Aims: The aim of this study was to elicit patients' perceptions of their participation in a life review programme for Chinese patients with advanced cancer.
Background: Empirical data have supported the suggestion that a life review is an effective psycho-spiritual intervention, particularly with older people. However, no life review programmes have been specifically designed for Chinese patients with advanced cancer, and their views on the life review therefore remain unknown.
Design: This study was a descriptive qualitative design.
Method: In-depth individual interviews were conducted with a sample of 26 patients with advanced cancer receiving home-based palliative care from a hospice after the completion of the programme.
Results: The six categories identified in the analysis were as follows: (1) accepting one's unique life; (2) feelings of emotional relief; (3) bolstering a sense of meaning in life; (4) leaving a personal legacy; (5) making future orientations; and (6) barriers to a life review.
Conclusion: Our life review programme is non-invasive care intervention for improving the psycho-spiritual well-being of Chinese patients with advanced cancer and helping them to prepare for death. This programme not only provides Chinese nurses with a new approach to meeting the unique needs of patients approaching death but also poses a challenge to customary beliefs about death, which is considered a social taboo in China.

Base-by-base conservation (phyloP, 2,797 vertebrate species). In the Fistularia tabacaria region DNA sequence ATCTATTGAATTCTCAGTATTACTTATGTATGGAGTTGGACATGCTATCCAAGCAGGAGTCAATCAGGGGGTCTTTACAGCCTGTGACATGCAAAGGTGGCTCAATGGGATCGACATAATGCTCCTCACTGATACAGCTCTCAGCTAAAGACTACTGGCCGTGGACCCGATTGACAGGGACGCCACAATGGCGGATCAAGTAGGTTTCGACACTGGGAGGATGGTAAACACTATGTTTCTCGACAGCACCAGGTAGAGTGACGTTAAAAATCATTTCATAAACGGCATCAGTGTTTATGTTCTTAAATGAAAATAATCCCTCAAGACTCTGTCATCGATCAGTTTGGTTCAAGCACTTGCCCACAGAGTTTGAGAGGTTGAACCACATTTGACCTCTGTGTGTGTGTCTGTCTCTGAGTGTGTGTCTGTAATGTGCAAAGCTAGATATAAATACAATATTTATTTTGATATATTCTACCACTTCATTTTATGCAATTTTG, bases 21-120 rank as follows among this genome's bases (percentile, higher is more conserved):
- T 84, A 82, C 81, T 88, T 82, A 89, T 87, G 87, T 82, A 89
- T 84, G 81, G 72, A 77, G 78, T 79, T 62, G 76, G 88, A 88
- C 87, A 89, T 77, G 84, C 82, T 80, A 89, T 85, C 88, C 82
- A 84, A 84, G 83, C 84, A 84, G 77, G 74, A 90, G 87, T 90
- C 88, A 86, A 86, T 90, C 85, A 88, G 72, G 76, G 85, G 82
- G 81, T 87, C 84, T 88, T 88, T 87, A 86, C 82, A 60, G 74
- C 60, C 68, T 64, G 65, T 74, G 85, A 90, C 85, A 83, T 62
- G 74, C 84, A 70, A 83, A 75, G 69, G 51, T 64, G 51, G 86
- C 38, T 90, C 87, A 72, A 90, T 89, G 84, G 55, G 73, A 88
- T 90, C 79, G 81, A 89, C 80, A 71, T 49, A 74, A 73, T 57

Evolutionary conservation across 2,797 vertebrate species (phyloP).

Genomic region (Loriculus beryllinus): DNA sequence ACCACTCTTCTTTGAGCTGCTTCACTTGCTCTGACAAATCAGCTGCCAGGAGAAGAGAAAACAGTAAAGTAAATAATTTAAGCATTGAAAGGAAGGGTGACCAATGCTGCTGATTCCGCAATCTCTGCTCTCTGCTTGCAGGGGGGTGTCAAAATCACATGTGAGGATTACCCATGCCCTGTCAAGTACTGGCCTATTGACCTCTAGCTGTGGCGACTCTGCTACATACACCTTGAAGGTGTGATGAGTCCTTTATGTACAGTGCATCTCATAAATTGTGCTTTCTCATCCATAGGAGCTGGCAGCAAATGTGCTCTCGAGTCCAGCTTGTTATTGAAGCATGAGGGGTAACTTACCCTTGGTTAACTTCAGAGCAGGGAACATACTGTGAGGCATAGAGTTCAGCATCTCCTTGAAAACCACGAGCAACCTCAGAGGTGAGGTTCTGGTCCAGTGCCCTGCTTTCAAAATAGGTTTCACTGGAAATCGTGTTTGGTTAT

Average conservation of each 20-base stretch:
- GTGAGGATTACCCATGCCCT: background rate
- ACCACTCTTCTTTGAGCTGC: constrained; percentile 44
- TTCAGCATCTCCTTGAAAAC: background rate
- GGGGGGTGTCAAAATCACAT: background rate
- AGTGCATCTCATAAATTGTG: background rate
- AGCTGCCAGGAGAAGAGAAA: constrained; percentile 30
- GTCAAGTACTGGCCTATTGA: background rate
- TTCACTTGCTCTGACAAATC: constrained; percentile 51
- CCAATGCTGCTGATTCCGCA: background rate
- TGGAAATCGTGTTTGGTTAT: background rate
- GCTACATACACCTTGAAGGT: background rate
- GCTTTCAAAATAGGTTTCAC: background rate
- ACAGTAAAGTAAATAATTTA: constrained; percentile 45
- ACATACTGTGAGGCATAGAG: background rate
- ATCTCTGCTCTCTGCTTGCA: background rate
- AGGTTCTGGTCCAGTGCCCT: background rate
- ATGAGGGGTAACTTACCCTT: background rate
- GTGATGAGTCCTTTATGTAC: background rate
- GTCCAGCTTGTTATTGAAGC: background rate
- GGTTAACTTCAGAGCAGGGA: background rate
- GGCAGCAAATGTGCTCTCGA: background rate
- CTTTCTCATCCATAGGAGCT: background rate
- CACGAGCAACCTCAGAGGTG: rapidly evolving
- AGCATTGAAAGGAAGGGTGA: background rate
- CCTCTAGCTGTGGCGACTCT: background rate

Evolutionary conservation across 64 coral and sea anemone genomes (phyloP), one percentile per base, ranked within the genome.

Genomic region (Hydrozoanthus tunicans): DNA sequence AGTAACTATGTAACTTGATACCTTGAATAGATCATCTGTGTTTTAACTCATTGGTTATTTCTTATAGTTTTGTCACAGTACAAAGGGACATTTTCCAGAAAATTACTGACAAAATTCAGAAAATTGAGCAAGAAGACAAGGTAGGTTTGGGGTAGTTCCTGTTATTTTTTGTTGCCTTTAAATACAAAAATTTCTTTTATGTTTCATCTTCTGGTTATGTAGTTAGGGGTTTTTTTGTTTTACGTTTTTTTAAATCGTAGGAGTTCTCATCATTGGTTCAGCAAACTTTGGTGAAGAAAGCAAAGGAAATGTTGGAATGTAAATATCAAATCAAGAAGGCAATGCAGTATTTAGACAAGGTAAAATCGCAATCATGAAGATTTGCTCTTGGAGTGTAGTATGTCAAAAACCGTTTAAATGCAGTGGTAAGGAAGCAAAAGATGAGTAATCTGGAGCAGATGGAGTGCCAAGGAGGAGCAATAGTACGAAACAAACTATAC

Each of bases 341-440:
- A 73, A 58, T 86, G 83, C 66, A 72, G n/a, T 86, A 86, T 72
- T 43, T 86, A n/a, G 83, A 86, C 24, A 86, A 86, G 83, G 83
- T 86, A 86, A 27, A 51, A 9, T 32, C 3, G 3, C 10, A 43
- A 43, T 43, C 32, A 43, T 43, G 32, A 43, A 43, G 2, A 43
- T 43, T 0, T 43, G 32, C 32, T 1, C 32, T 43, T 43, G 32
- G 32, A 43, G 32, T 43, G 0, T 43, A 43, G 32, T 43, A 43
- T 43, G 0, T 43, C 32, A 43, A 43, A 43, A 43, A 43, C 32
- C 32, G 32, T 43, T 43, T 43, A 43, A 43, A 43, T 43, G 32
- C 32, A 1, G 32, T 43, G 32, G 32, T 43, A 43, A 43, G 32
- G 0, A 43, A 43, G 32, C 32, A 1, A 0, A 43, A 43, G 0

Relevance to clinical practice: The life review programme can be integrated into the usual care arrangements to enhance the psycho-spiritual well-being of Chinese patients with advanced cancer. Nurses should be aware of the challenges involved in the process of conducting a life review.
© 2011 Blackwell Publishing Ltd.